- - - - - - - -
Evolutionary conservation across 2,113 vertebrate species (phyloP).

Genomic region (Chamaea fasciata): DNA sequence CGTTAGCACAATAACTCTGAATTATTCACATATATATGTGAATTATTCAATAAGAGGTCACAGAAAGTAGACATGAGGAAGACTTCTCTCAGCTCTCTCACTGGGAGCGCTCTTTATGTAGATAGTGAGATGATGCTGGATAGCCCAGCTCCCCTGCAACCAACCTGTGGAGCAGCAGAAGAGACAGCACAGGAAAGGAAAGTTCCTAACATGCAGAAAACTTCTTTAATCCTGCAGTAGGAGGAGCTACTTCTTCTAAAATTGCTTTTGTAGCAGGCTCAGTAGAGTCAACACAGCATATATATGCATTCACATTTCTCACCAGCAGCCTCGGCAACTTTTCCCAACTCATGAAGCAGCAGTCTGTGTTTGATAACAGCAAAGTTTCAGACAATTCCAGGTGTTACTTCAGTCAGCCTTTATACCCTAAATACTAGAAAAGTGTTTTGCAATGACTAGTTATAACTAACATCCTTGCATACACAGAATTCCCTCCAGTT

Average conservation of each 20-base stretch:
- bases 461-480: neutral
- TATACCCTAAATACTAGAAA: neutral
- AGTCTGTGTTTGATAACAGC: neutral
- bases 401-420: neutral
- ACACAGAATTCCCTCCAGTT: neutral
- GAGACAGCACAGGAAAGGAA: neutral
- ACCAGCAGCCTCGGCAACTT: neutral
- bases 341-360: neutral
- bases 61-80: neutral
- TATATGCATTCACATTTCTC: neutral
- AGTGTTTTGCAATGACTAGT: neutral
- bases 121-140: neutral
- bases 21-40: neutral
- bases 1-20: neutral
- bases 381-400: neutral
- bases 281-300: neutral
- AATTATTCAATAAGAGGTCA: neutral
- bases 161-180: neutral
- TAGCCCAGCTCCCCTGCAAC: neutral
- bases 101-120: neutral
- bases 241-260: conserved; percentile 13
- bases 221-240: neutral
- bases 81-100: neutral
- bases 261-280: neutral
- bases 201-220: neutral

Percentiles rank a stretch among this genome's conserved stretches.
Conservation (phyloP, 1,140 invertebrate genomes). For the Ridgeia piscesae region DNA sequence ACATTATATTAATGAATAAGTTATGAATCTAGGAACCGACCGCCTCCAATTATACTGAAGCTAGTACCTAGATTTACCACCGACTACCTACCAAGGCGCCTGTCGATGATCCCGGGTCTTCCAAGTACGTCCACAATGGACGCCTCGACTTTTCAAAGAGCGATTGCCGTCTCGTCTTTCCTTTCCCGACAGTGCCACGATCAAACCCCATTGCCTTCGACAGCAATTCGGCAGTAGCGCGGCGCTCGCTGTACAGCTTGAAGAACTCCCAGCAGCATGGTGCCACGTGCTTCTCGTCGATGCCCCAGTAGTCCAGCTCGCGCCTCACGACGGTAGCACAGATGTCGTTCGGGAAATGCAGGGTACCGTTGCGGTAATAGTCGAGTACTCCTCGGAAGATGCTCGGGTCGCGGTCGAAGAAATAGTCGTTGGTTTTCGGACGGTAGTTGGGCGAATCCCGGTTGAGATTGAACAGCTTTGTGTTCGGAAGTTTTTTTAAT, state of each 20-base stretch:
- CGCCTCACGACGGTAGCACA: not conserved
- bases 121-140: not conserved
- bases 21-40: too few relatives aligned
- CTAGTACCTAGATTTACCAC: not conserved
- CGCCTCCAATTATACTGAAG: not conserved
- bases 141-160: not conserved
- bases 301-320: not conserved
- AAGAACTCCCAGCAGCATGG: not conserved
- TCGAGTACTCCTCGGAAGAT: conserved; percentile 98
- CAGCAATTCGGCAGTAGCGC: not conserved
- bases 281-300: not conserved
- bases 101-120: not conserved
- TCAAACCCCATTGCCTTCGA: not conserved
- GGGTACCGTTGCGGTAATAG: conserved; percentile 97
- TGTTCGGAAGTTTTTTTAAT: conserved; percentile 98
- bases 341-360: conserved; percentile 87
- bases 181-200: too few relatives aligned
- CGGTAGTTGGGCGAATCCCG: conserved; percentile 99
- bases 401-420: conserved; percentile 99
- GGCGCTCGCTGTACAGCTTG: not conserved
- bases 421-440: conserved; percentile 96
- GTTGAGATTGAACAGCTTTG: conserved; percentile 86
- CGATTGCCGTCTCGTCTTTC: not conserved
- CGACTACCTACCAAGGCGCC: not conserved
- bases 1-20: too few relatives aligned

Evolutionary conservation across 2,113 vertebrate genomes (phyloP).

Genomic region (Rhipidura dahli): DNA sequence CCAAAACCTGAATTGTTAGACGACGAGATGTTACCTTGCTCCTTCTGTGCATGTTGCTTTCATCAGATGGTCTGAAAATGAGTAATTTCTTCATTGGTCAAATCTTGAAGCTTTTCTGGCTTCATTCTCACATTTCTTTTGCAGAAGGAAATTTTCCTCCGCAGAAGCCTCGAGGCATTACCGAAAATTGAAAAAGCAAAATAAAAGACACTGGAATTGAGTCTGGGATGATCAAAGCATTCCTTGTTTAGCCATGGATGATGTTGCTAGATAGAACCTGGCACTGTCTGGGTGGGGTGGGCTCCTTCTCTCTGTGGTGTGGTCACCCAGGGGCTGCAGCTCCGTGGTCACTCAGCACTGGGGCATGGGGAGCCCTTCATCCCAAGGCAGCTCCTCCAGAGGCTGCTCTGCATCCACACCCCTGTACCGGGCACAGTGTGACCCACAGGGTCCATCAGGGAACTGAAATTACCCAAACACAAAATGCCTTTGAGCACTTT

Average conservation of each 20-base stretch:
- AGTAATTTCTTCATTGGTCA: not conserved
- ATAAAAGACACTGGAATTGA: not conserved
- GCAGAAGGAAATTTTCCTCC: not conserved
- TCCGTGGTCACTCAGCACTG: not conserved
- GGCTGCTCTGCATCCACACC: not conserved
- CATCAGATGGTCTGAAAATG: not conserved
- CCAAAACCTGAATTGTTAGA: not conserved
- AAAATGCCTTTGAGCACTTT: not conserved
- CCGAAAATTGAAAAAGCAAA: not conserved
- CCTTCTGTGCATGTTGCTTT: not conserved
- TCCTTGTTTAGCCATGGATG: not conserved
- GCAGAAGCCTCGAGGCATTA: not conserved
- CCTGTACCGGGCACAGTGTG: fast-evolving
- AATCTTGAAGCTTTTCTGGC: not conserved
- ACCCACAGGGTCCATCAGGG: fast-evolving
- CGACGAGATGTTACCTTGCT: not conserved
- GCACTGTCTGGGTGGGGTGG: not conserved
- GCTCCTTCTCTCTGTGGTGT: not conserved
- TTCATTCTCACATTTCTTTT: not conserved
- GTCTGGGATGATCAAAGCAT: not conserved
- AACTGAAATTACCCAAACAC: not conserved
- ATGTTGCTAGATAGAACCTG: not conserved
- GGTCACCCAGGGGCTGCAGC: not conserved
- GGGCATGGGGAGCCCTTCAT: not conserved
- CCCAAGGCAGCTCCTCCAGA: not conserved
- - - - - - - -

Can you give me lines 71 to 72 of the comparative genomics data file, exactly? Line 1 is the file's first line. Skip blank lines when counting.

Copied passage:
- CCTGTACCGGGCACAGTGTG: fast-evolving
- AATCTTGAAGCTTTTCTGGC: not conserved